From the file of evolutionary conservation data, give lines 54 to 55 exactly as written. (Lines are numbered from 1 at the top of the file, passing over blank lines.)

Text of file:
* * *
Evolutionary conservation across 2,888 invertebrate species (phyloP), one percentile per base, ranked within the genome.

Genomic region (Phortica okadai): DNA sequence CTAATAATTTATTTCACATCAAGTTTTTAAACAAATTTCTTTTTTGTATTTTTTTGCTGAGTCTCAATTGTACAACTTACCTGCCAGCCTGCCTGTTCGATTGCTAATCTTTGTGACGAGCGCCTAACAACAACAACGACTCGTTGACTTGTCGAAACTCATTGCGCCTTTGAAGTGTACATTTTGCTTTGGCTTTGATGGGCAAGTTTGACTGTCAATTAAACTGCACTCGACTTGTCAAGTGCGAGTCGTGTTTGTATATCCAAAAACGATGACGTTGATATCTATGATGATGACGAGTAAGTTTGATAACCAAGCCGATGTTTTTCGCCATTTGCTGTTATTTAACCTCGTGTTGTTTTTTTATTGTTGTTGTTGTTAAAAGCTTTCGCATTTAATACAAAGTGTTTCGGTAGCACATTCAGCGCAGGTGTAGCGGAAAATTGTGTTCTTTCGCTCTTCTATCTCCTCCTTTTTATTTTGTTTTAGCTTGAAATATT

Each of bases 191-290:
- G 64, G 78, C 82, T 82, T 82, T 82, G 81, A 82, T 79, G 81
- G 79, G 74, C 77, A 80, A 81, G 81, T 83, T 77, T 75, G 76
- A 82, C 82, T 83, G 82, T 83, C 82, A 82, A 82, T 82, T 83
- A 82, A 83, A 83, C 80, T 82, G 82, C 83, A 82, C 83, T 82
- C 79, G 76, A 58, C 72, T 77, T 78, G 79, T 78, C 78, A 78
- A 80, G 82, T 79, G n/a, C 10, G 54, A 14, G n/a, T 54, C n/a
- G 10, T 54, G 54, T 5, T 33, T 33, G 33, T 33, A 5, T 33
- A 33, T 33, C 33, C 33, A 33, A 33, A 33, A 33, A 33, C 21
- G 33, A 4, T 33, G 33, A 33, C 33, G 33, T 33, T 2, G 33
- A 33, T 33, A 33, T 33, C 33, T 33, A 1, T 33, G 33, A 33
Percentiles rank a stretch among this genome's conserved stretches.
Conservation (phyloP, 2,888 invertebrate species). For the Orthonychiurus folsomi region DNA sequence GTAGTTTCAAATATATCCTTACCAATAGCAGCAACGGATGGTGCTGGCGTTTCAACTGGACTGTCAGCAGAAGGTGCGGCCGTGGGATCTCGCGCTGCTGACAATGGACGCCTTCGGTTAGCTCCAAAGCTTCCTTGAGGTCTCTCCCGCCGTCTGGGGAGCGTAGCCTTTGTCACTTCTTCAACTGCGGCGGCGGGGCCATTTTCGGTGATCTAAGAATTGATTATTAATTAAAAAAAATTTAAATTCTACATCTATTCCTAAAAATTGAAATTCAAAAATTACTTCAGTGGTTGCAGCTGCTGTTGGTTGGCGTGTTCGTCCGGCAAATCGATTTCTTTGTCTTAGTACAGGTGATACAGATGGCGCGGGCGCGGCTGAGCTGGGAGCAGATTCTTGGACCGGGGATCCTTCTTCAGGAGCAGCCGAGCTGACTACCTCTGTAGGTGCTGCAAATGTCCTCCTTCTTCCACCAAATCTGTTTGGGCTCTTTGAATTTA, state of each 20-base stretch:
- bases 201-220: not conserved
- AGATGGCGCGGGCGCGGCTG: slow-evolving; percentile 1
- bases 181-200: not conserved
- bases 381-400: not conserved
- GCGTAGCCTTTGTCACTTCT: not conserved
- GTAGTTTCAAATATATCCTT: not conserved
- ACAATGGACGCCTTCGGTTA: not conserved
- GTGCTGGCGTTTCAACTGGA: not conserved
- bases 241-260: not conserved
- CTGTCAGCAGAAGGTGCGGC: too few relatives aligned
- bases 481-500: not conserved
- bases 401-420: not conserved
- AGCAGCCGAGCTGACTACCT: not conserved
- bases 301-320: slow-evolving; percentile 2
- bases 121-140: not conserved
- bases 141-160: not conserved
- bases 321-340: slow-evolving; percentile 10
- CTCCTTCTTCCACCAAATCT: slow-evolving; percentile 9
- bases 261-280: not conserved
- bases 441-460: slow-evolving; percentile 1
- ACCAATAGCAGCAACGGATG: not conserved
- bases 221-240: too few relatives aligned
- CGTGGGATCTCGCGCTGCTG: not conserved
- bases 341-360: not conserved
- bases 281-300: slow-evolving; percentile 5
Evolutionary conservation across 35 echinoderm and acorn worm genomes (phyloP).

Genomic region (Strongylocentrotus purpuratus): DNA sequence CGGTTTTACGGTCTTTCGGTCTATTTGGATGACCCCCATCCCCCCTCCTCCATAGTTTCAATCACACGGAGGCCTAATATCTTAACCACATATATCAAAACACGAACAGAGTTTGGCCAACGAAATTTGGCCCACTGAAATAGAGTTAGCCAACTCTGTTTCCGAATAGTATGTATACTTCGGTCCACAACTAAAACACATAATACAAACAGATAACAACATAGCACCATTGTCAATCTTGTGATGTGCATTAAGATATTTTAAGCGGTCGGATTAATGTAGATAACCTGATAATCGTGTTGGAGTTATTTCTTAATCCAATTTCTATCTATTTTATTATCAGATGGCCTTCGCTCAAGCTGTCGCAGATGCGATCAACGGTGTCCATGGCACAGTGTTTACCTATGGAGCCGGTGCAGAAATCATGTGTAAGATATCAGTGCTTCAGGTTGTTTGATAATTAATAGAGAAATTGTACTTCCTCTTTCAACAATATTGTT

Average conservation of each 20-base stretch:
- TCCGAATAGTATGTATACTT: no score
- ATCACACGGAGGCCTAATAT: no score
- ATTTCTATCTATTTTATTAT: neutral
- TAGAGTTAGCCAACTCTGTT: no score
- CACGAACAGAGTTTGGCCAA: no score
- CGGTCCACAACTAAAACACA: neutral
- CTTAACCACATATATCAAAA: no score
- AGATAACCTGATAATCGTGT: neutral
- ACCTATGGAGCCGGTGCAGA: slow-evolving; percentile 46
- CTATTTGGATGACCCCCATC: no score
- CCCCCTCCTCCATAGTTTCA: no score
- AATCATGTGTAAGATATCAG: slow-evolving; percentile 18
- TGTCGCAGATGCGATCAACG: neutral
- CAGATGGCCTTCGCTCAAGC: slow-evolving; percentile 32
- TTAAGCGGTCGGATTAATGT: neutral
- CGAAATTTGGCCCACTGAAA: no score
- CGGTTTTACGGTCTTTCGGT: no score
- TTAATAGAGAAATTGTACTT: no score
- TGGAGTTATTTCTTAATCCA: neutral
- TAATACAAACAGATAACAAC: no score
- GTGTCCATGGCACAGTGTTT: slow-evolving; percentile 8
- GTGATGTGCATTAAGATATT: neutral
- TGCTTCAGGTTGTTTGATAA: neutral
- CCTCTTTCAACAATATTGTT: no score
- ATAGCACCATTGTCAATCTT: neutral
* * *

- CCCCCTCCTCCATAGTTTCA: no score
- AATCATGTGTAAGATATCAG: slow-evolving; percentile 18